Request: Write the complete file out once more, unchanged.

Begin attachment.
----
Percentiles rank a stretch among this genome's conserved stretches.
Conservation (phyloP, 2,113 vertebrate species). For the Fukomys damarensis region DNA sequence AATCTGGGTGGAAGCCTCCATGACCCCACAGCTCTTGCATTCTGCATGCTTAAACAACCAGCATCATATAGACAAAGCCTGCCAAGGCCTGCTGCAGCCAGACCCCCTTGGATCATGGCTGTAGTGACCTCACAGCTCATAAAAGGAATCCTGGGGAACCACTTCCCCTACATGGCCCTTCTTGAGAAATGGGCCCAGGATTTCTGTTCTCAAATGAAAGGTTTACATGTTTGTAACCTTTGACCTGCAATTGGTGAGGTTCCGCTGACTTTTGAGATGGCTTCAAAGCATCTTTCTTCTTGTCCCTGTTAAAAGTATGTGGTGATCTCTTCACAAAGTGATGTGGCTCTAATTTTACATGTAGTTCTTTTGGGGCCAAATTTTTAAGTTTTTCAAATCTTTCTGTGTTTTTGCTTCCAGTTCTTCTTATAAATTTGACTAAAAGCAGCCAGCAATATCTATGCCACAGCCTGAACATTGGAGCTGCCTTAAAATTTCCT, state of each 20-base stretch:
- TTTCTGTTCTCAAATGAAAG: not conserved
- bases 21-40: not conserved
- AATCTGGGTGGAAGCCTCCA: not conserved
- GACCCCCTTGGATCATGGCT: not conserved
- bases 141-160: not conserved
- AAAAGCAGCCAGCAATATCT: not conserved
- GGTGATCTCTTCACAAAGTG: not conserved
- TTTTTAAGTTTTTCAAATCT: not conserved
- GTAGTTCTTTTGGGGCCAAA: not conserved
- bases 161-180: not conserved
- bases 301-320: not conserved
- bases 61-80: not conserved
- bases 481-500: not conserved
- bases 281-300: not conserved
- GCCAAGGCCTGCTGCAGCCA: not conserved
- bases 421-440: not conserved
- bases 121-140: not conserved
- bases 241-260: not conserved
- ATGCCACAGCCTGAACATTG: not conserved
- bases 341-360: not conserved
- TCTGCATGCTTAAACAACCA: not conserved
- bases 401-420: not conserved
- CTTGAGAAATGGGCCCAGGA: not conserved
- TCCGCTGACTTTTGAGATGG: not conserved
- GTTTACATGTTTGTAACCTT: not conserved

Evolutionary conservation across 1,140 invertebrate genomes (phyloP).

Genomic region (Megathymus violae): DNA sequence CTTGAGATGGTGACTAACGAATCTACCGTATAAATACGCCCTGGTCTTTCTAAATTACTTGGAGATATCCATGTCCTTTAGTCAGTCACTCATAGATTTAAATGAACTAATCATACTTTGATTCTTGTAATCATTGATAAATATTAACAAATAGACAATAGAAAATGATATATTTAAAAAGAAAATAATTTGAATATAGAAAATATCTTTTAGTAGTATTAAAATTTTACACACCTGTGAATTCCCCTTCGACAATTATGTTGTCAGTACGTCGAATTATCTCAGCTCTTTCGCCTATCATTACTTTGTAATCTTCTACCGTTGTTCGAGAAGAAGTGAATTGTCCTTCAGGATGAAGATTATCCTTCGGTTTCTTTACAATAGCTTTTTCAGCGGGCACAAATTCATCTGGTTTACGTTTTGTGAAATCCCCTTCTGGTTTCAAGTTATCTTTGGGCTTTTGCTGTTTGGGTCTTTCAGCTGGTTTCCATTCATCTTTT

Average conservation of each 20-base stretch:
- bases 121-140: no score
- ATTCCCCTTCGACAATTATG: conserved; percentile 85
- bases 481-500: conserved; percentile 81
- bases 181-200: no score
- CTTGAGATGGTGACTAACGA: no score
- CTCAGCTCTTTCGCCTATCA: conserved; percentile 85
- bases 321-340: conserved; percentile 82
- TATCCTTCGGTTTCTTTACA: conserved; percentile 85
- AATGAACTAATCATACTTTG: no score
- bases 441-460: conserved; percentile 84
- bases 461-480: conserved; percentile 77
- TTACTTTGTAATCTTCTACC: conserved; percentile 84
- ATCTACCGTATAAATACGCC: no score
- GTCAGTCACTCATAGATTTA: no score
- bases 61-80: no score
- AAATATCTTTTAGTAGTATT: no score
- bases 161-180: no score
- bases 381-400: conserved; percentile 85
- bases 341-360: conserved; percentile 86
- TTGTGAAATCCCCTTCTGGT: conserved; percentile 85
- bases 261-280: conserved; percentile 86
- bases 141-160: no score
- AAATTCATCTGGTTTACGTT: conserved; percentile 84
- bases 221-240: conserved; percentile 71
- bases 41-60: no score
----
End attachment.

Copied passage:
Percentiles rank a stretch among this genome's conserved stretches.
Conservation (phyloP, 2,113 vertebrate species). For the Fukomys damarensis region DNA sequence AATCTGGGTGGAAGCCTCCATGACCCCACAGCTCTTGCATTCTGCATGCTTAAACAACCAGCATCATATAGACAAAGCCTGCCAAGGCCTGCTGCAGCCAGACCCCCTTGGATCATGGCTGTAGTGACCTCACAGCTCATAAAAGGAATCCTGGGGAACCACTTCCCCTACATGGCCCTTCTTGAGAAATGGGCCCAGGATTTCTGTTCTCAAATGAAAGGTTTACATGTTTGTAACCTTTGACCTGCAATTGGTGAGGTTCCGCTGACTTTTGAGATGGCTTCAAAGCATCTTTCTTCTTGTCCCTGTTAAAAGTATGTGGTGATCTCTTCACAAAGTGATGTGGCTCTAATTTTACATGTAGTTCTTTTGGGGCCAAATTTTTAAGTTTTTCAAATCTTTCTGTGTTTTTGCTTCCAGTTCTTCTTATAAATTTGACTAAAAGCAGCCAGCAATATCTATGCCACAGCCTGAACATTGGAGCTGCCTTAAAATTTCCT, state of each 20-base stretch:
- TTTCTGTTCTCAAATGAAAG: not conserved
- bases 21-40: not conserved
- AATCTGGGTGGAAGCCTCCA: not conserved
- GACCCCCTTGGATCATGGCT: not conserved
- bases 141-160: not conserved
- AAAAGCAGCCAGCAATATCT: not conserved
- GGTGATCTCTTCACAAAGTG: not conserved
- TTTTTAAGTTTTTCAAATCT: not conserved
- GTAGTTCTTTTGGGGCCAAA: not conserved
- bases 161-180: not conserved
- bases 301-320: not conserved
- bases 61-80: not conserved
- bases 481-500: not conserved
- bases 281-300: not conserved
- GCCAAGGCCTGCTGCAGCCA: not conserved
- bases 421-440: not conserved
- bases 121-140: not conserved
- bases 241-260: not conserved
- ATGCCACAGCCTGAACATTG: not conserved
- bases 341-360: not conserved
- TCTGCATGCTTAAACAACCA: not conserved
- bases 401-420: not conserved
- CTTGAGAAATGGGCCCAGGA: not conserved
- TCCGCTGACTTTTGAGATGG: not conserved
- GTTTACATGTTTGTAACCTT: not conserved

Evolutionary conservation across 1,140 invertebrate genomes (phyloP).

Genomic region (Megathymus violae): DNA sequence CTTGAGATGGTGACTAACGAATCTACCGTATAAATACGCCCTGGTCTTTCTAAATTACTTGGAGATATCCATGTCCTTTAGTCAGTCACTCATAGATTTAAATGAACTAATCATACTTTGATTCTTGTAATCATTGATAAATATTAACAAATAGACAATAGAAAATGATATATTTAAAAAGAAAATAATTTGAATATAGAAAATATCTTTTAGTAGTATTAAAATTTTACACACCTGTGAATTCCCCTTCGACAATTATGTTGTCAGTACGTCGAATTATCTCAGCTCTTTCGCCTATCATTACTTTGTAATCTTCTACCGTTGTTCGAGAAGAAGTGAATTGTCCTTCAGGATGAAGATTATCCTTCGGTTTCTTTACAATAGCTTTTTCAGCGGGCACAAATTCATCTGGTTTACGTTTTGTGAAATCCCCTTCTGGTTTCAAGTTATCTTTGGGCTTTTGCTGTTTGGGTCTTTCAGCTGGTTTCCATTCATCTTTT

Average conservation of each 20-base stretch:
- bases 121-140: no score
- ATTCCCCTTCGACAATTATG: conserved; percentile 85
- bases 481-500: conserved; percentile 81
- bases 181-200: no score
- CTTGAGATGGTGACTAACGA: no score
- CTCAGCTCTTTCGCCTATCA: conserved; percentile 85
- bases 321-340: conserved; percentile 82
- TATCCTTCGGTTTCTTTACA: conserved; percentile 85
- AATGAACTAATCATACTTTG: no score
- bases 441-460: conserved; percentile 84
- bases 461-480: conserved; percentile 77
- TTACTTTGTAATCTTCTACC: conserved; percentile 84
- ATCTACCGTATAAATACGCC: no score
- GTCAGTCACTCATAGATTTA: no score
- bases 61-80: no score
- AAATATCTTTTAGTAGTATT: no score
- bases 161-180: no score
- bases 381-400: conserved; percentile 85
- bases 341-360: conserved; percentile 86
- TTGTGAAATCCCCTTCTGGT: conserved; percentile 85
- bases 261-280: conserved; percentile 86
- bases 141-160: no score
- AAATTCATCTGGTTTACGTT: conserved; percentile 84
- bases 221-240: conserved; percentile 71
- bases 41-60: no score